The Perception of Corporate Volunteering
By Natasha Bridge, Management Consultant, Accenture and VSO Volunteer
Results from a recent national online poll, commissioned by leading international development charity VSO, show that 56% of British full time workers would freely volunteer their skills to fight poverty in a developing country, if they had the support of their employer. The ‘Perception of Corporate Volunteering Poll’ - undertaken by Gorkana - surveyed 3,000 professionals across the UK in November 2015.
30 year old Natasha Bridge from London is a Management Consultant for Accenture UK. Recently married, Natasha and her new husband - 31 year old IT Consultant, Chris - spent much of their two month honeymoon, volunteering with India's ‘Ministry of Rural Development' through VSO’s Knowledge Exchange. VSO Knowledge Exchange – established in July this year – is a UK government backed initiative which gives skilled employees from the private sector, an opportunity to volunteer and change lives in some of the world’s poorest places. Natasha, helped adapt program policy which would improve work opportunities for people living with disability, while Chris produced a report which explored why candidates drop out of job placements and training. Corporate volunteer, Natasha, reflects on her placement:
“Our experience in India has been excellent! One of the reasons we chose India is because the scale of the help they need is actually mind blowing. I wanted to use my skills on a project that makes a difference to people's lives.
India’s Ministry of Rural Development aims to address poverty and deprivation among a rural population of 857 million. We were both working on the ‘DDU-GKY’ programme which provides skills, training and job placement for the young, rural poor through various agencies.
Specifically, I helped adapt programme policy so more people with disabilities would benefit. Through field visits, interviews and questionnaires, I began to understand how agencies, which deliver training and job placement for people with disabilities, operate and how they could be improved.
It was fascinating! One visually impaired person showed me how he operated a computer without monitors or a mouse, which was truly inspiring. My most challenging interview was with a trainer who trained people with hearing and speech impairments. He had a hearing and speech impairment himself, so in order for me to communicate with him, one person translated English to Kannada (the local language) and then another person communicated to him via sign language.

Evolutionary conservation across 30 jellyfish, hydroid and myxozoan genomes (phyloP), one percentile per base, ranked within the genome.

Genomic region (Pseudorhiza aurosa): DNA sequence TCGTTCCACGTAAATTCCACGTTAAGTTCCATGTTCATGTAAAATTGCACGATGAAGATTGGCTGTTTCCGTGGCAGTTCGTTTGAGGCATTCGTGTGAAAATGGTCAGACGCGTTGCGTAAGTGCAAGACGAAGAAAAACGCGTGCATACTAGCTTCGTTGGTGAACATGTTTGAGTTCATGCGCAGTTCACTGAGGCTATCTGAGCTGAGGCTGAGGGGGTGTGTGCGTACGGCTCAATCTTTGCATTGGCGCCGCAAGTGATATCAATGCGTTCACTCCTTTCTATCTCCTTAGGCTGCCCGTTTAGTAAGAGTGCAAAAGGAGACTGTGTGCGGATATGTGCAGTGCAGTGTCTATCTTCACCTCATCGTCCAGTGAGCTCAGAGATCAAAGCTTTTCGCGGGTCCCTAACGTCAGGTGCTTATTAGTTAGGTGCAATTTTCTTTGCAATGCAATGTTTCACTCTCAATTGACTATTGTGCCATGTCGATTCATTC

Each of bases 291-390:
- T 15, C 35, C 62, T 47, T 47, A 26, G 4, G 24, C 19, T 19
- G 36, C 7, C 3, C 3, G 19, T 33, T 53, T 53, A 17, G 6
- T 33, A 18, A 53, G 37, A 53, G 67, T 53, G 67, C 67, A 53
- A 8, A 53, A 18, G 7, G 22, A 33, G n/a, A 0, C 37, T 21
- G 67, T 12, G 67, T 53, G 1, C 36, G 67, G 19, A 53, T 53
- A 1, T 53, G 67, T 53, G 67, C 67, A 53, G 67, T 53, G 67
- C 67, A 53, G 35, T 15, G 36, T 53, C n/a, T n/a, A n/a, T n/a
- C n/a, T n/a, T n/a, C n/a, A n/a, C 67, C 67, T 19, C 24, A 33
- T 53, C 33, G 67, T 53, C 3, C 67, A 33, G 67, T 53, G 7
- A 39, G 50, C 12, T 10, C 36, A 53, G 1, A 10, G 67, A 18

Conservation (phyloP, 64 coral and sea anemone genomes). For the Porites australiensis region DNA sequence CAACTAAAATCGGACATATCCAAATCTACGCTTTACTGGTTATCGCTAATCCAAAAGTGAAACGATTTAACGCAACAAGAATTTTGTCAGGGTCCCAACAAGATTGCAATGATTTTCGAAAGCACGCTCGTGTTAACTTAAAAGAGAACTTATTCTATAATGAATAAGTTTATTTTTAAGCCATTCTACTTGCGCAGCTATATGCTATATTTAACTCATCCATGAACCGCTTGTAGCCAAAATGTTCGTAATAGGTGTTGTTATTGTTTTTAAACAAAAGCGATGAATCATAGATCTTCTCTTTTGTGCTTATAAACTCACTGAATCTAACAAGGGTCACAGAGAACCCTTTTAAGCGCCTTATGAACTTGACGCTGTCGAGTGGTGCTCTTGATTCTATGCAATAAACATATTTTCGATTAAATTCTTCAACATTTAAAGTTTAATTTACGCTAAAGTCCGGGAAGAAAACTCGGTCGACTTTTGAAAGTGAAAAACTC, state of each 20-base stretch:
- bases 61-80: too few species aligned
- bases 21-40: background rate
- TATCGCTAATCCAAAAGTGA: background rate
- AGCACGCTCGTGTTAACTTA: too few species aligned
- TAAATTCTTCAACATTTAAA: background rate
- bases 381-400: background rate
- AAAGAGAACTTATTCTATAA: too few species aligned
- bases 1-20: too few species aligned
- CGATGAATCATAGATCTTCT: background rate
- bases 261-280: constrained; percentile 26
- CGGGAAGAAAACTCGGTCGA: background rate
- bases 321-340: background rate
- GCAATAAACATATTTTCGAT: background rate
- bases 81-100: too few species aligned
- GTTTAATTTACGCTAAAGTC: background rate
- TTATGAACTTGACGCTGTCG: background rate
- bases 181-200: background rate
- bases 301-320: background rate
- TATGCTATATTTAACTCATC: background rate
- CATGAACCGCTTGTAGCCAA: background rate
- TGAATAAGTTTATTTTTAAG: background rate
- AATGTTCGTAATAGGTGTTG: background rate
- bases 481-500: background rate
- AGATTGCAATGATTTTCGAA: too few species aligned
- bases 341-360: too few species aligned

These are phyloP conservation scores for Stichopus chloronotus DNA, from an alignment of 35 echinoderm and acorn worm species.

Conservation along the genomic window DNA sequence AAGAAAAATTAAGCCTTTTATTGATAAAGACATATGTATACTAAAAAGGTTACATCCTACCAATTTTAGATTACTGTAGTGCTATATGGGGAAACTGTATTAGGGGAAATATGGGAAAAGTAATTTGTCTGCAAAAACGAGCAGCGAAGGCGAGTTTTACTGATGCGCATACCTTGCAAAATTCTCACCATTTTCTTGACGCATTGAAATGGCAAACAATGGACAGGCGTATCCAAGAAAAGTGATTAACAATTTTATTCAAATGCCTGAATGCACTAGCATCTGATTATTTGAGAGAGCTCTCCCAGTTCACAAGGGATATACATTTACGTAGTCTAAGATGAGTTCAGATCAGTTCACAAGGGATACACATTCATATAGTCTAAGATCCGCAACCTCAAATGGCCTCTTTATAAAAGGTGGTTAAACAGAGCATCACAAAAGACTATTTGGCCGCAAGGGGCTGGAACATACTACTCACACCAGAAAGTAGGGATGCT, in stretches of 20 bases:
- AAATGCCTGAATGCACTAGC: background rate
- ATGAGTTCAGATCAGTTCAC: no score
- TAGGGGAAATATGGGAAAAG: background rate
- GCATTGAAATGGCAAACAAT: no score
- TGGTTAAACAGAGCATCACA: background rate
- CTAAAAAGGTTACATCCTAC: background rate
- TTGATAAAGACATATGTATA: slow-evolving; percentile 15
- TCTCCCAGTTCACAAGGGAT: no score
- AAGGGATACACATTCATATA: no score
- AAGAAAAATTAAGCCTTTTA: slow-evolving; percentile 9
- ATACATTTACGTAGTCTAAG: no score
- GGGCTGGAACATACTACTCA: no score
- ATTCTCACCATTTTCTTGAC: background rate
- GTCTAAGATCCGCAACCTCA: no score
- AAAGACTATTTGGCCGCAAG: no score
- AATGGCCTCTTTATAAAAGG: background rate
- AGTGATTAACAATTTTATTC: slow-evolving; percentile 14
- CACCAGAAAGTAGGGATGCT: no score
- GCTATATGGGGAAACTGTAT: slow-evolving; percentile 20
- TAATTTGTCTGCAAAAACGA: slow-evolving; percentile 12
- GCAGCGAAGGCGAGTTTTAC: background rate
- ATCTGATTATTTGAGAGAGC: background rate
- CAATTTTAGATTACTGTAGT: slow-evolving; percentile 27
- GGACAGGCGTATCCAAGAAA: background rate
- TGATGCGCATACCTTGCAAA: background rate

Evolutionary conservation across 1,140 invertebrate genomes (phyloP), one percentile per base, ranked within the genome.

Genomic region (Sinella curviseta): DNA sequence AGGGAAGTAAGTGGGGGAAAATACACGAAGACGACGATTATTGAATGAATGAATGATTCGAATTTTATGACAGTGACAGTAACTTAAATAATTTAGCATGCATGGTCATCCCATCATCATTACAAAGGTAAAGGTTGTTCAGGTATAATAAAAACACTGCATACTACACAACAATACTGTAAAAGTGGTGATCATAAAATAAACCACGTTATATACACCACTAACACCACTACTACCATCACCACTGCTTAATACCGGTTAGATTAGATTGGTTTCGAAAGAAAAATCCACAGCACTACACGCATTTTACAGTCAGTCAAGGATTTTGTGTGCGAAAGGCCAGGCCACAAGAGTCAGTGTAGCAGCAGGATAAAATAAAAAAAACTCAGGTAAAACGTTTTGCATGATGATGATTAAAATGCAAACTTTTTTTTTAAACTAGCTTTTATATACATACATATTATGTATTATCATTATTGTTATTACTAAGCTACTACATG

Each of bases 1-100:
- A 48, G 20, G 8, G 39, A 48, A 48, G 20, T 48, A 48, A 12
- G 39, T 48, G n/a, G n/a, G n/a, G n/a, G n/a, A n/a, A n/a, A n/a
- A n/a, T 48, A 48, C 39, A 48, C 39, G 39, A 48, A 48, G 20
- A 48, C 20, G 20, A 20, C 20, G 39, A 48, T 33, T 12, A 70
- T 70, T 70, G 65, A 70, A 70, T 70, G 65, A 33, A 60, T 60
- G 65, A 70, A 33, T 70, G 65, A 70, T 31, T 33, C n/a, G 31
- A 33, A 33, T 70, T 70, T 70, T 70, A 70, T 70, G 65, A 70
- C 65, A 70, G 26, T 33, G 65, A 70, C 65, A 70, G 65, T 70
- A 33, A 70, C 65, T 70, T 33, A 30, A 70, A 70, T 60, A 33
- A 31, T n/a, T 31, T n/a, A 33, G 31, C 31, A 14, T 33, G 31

I visited the ‘Samarthanam Trust’, a fabulous organisation in Bangalore set up by an inspirational, visually impaired founder. Here they train people with disabilities and place them in jobs. They also have a primary and high school for children with disabilities and even their very own blind cricket team who play with a ball which rattles!
I met visually impaired people at their Business Process Outsourcing Centre who did telesales for Vodafone and Coca Cola. I also met people with hearing and speech impairments working on data entry who had a higher accuracy rate than their non-disabled colleagues! Employees with mobility impairments were also doing both types of work. If there was anything to persuade employers that they should be taking on more people with disabilities, it’s this centre!
The ‘Samarthanam Trust’ even have a group of young people with disabilities, called ‘Sunadha’, who perform classical Indian song and dance. These very talented professionals, who also perform in the UK, put on a great show.
My biggest challenge was organising and facilitating a workshop for forty-four attendees which explored changing targets, buildings, training materials and trainer qualifications for people with disability. Representatives from government, NGOs, training providers and employers came together to discuss my proposed policy changes which would benefit more people.
The workshop was a resounding success and a great foundation for the new guidelines which are now with the Ministry of Rural Development for final approval. Once approved, they will become official policy to be followed by organisations who employ people with disabilities.
I've learnt how to work with people with disabilities and understand the types of challenges that they face. I now understand more about how government processes and policies work. As a result, I’m very interested in working more with people with disabilities as their challenges are not limited to a developing country but are the same worldwide.
We've really enjoyed our experience and feel honoured to have had the opportunity to work on such a worthwhile project for the Central Government of India. Although challenging at times, my experience was extremely rewarding, knowing that the work I did will directly lead to more people with disabilities getting skilled and placed into employment. It’s great to know that the work we've done will make a difference.
We hope that our work will be the start of a long and prosperous partnership between the Ministry and VSO Knowledge Exchange with many other volunteers following in our footsteps.”
To see full summary of results visit: http://www.vsointernational.org/news/over-half-of-british-workers-w...
To sign your company up to VSO Knowledge Exchange visit: www.vsoknowledgeexchange.org